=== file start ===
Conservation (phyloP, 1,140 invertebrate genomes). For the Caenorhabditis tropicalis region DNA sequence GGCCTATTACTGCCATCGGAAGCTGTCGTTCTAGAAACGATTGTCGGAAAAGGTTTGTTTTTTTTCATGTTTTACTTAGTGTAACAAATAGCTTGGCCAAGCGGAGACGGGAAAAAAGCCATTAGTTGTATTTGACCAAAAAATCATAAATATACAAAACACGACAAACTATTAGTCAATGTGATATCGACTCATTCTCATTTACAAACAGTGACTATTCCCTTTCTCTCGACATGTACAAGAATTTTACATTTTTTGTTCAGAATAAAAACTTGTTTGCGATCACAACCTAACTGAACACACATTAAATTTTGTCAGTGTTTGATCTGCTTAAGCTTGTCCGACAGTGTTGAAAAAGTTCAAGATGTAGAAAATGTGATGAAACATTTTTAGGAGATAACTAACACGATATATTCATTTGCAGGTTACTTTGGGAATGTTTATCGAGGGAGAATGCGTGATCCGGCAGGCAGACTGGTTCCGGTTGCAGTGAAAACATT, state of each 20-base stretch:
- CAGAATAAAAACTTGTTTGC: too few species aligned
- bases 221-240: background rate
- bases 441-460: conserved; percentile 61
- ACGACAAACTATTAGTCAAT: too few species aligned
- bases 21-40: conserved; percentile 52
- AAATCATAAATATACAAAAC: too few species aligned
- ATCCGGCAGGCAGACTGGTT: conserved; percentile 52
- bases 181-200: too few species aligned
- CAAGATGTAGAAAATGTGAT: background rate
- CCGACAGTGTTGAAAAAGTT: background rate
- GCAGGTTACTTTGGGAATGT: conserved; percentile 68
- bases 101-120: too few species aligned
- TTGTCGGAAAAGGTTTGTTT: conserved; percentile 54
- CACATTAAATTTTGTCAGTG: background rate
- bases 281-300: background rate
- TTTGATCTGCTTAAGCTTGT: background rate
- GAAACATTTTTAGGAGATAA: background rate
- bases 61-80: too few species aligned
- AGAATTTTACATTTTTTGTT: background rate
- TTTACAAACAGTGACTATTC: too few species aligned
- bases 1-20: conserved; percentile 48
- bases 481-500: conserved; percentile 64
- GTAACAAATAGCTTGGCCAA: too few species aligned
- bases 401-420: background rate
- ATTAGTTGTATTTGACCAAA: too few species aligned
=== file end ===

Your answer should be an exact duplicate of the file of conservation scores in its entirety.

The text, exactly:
Conservation (phyloP, 1,140 invertebrate genomes). For the Caenorhabditis tropicalis region DNA sequence GGCCTATTACTGCCATCGGAAGCTGTCGTTCTAGAAACGATTGTCGGAAAAGGTTTGTTTTTTTTCATGTTTTACTTAGTGTAACAAATAGCTTGGCCAAGCGGAGACGGGAAAAAAGCCATTAGTTGTATTTGACCAAAAAATCATAAATATACAAAACACGACAAACTATTAGTCAATGTGATATCGACTCATTCTCATTTACAAACAGTGACTATTCCCTTTCTCTCGACATGTACAAGAATTTTACATTTTTTGTTCAGAATAAAAACTTGTTTGCGATCACAACCTAACTGAACACACATTAAATTTTGTCAGTGTTTGATCTGCTTAAGCTTGTCCGACAGTGTTGAAAAAGTTCAAGATGTAGAAAATGTGATGAAACATTTTTAGGAGATAACTAACACGATATATTCATTTGCAGGTTACTTTGGGAATGTTTATCGAGGGAGAATGCGTGATCCGGCAGGCAGACTGGTTCCGGTTGCAGTGAAAACATT, state of each 20-base stretch:
- CAGAATAAAAACTTGTTTGC: too few species aligned
- bases 221-240: background rate
- bases 441-460: conserved; percentile 61
- ACGACAAACTATTAGTCAAT: too few species aligned
- bases 21-40: conserved; percentile 52
- AAATCATAAATATACAAAAC: too few species aligned
- ATCCGGCAGGCAGACTGGTT: conserved; percentile 52
- bases 181-200: too few species aligned
- CAAGATGTAGAAAATGTGAT: background rate
- CCGACAGTGTTGAAAAAGTT: background rate
- GCAGGTTACTTTGGGAATGT: conserved; percentile 68
- bases 101-120: too few species aligned
- TTGTCGGAAAAGGTTTGTTT: conserved; percentile 54
- CACATTAAATTTTGTCAGTG: background rate
- bases 281-300: background rate
- TTTGATCTGCTTAAGCTTGT: background rate
- GAAACATTTTTAGGAGATAA: background rate
- bases 61-80: too few species aligned
- AGAATTTTACATTTTTTGTT: background rate
- TTTACAAACAGTGACTATTC: too few species aligned
- bases 1-20: conserved; percentile 48
- bases 481-500: conserved; percentile 64
- GTAACAAATAGCTTGGCCAA: too few species aligned
- bases 401-420: background rate
- ATTAGTTGTATTTGACCAAA: too few species aligned